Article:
As I have been stating all along, my hope in writing my original blog post and consecutive ones is to keep the dialogue open on all sides. I want to move the conversation forward, to educating the public on what the police do as well as to listening to the public’s concerns about misuse of police power. There are obvious strong opinions on both sides, and we need to listen to one another and quit name calling. That is a problem on a blog which allows anonymous comments. I should have asked people to give me their names and cities. I bet they would be more careful as I know I am if people know me.
Since we are getting close to 300 comments from across the country on just the first blog post, it is hard to sift through them for readers. So, I thought I would highlight a few of them, people who have written very interesting notes, and that are moving the dialogue to actual open minded discussion.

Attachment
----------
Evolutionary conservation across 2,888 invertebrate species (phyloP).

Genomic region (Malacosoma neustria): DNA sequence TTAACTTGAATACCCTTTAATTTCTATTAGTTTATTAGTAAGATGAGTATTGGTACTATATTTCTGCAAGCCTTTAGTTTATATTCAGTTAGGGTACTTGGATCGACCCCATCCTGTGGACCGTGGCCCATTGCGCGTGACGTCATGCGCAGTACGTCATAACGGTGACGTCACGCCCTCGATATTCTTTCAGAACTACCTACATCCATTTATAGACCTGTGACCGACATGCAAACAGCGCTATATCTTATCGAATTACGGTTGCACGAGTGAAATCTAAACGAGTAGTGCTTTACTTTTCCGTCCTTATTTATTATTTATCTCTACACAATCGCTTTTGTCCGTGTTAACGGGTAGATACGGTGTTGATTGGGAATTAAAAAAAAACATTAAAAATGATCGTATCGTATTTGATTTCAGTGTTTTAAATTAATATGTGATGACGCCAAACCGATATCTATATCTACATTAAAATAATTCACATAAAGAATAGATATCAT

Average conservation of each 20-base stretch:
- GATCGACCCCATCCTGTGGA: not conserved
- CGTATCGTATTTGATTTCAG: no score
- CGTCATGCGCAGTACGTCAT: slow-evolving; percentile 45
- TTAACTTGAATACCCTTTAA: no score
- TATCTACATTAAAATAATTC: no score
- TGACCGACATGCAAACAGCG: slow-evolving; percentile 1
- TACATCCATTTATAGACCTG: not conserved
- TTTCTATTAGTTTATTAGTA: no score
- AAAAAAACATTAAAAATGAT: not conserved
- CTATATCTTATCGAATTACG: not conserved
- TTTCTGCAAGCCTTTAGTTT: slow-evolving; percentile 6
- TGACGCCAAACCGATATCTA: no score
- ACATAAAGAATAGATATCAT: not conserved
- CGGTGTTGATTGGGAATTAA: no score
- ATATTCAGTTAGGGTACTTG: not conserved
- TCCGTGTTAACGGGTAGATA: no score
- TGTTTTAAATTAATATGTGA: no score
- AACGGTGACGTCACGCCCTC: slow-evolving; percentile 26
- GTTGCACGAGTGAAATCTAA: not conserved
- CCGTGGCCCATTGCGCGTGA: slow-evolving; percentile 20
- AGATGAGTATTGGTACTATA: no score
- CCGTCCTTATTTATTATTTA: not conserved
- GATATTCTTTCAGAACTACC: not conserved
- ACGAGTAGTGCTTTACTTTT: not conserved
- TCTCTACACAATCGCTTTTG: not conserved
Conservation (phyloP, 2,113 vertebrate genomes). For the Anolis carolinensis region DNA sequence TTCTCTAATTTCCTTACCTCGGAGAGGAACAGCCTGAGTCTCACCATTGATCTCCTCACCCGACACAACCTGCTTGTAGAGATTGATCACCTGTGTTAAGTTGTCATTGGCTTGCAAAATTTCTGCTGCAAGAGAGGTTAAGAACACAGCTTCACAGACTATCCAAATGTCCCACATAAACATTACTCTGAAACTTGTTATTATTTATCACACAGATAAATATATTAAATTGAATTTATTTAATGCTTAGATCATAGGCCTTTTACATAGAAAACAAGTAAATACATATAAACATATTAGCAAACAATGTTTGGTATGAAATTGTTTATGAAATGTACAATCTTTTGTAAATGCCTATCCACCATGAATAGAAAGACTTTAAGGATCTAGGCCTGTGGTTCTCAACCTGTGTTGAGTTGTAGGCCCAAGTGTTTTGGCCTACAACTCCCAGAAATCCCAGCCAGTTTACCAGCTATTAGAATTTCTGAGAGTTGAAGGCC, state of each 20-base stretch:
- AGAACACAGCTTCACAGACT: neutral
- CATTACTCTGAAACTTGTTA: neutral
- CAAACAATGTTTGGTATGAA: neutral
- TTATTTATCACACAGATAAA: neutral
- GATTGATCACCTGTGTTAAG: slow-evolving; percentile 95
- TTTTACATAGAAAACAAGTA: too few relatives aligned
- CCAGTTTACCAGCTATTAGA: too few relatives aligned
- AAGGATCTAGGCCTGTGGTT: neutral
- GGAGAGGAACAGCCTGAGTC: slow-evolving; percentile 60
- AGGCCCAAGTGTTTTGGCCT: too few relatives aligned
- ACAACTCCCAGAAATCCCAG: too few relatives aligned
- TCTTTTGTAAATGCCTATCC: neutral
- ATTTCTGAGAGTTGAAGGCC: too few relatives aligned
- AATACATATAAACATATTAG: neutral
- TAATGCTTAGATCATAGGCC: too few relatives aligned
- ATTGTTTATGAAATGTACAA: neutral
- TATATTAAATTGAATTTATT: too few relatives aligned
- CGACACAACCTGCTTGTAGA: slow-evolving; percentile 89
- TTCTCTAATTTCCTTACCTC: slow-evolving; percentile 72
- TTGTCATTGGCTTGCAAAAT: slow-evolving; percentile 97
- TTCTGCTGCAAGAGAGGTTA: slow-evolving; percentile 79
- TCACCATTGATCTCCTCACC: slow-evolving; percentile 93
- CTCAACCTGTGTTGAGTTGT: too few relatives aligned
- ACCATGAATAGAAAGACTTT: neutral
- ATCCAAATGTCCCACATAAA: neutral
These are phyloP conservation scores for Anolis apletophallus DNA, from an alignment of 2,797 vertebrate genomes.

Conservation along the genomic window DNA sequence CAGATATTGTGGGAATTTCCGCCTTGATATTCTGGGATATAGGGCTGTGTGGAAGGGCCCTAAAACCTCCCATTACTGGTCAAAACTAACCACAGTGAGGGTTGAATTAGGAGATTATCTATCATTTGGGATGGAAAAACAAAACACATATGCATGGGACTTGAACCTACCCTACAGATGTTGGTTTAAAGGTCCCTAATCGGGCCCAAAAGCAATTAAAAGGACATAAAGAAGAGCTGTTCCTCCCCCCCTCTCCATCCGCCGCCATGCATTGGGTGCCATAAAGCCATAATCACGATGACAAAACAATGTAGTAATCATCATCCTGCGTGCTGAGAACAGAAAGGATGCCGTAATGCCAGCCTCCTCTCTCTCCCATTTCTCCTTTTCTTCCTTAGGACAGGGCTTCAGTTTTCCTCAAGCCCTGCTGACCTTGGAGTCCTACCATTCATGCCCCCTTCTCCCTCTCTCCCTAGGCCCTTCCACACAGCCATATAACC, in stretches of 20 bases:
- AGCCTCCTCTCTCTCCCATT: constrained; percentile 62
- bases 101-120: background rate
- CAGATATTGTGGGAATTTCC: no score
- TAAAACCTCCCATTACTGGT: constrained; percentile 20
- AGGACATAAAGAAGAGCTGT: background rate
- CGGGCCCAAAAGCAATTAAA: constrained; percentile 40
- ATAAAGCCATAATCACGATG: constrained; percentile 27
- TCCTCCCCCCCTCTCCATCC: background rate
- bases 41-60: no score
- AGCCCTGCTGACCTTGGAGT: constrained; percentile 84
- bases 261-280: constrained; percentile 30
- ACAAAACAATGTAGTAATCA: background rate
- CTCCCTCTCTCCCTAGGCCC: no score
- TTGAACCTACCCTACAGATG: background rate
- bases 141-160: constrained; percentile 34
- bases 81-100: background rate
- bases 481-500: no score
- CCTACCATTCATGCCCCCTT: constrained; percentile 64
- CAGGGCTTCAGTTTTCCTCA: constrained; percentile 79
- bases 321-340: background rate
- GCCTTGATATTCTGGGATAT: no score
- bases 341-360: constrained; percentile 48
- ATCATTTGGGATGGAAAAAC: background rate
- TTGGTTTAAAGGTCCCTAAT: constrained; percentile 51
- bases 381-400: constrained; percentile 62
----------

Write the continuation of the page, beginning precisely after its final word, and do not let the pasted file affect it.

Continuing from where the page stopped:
One note: Not all vegans hate police. In fact, someone pointed out that the red and black is first and foremost anarchist, second vegan.
Here is a sampling of a few comments that I appreciated:
POLICE OFFICER IN SAN ANTONIO:“…As a vegan of 12 years, I find the story particularly interesting. I live in San Antonio, where there is only one vegetarian restaurant. If they asked me to leave where would I eat?? Fortunately, the staff there is very friendly and I can’t imagine being asked to leave! I go there on duty and off duty and they all know what I do. On particularly busy days, they’ll even pack a lunch for me =) It’s called Green. If you or your daughter ever find yourselves in San Antonio, the food there is pretty good and they are officer friendly. Of course, the sad truth is that there are officers who are mirror images of this business owner. Officer Crooker was right in that education is the only way to solve the problem. A lot of officer comments have been defensive (“let’s see what happens if they should ever need our services”…) but the only way to start bridging the gap is to educate ourselves also. We should go out of our way to provide everyone with exceptional customer service – especially those who have a negative opinion of us.”